Anyone who hasn’t grasped this fact by now, I feel really sorry for — because it must feel terrible trying to defend such a clear failure of a concept. But then, maybe those who keep spinning that lie just don’t have a conscience, and are made happy by the fact that the greedy rich are being so well satisfied at the expense of the vast majority.

Posted by: Adrienne at May 26, 2006 1:03 PM
Comment #151634

gergle-
I’m not meaning to sound to aggressive about this, but just how do we justify as face the claim that Democrats are looking to tax the country to death, especially given the party making the claim?

This is one more example of how much freelunchonomics has distorted the political picture. According to the GOP, support for any additional taxes is ipso facto support for excessive taxes. Might we be able to take a more moderate position and say that tax hikes of certain amounts are sometimes good, sometimes necessary?

Posted by: Stephen Daugherty at May 26, 2006 1:21 PM
Comment #151642

W is acting like a spoiled college student with a credit card,taking his friends on spending sprees and getting bad grades,too.If he truly wanted to benefit the country he would ignore the whiners and raise taxes a bit so he can start to undo this terrible debt he’s created.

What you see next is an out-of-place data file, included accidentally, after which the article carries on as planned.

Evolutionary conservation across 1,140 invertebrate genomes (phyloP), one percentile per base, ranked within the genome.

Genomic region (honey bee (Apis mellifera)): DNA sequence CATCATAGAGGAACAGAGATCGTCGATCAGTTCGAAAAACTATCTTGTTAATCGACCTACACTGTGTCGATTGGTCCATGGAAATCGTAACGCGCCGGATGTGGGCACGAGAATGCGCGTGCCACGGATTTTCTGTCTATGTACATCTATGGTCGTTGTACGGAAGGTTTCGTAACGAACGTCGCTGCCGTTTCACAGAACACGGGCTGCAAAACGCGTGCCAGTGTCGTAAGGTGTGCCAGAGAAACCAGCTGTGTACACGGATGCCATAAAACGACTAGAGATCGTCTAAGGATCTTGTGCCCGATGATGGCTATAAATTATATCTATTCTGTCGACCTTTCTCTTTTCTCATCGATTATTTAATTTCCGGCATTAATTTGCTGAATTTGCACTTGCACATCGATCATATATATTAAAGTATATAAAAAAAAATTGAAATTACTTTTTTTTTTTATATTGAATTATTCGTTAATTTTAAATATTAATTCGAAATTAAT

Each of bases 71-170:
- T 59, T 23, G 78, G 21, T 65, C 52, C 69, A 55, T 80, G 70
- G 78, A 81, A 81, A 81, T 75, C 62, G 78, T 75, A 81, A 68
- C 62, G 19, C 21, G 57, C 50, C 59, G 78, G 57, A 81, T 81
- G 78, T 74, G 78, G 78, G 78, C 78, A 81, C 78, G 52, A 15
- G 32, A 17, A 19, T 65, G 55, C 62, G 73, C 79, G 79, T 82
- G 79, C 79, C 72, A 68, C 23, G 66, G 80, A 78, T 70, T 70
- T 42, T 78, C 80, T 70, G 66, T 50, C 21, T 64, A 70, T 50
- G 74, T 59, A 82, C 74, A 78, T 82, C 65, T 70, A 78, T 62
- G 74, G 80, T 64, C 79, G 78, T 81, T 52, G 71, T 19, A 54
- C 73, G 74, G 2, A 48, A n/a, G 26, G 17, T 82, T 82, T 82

Posted by: Theresa at May 26, 2006 1:49 PM
Comment #151646

God bless overspending! It makes perfect sense when you live by the credo Live Fast! Die Young!
Leave a good looking corpse!
It somehow does’nt work so well when your a country.

Posted by: jblym at May 26, 2006 1:59 PM
Comment #151647

gergle, I don’t care how much money a person has. The important thing is to be good and just.

Not that Democrats are that much better. They still spend the money, but then tax us to death.

I don’t recall Clinton taxing anyone to death. In fact, I remember a dramatic cut in the non-military government payroll and the longest sustained economic growth in our nation’s history. I remember millions of more jobs than are available now and a half-trillion dollar annual buget surplus.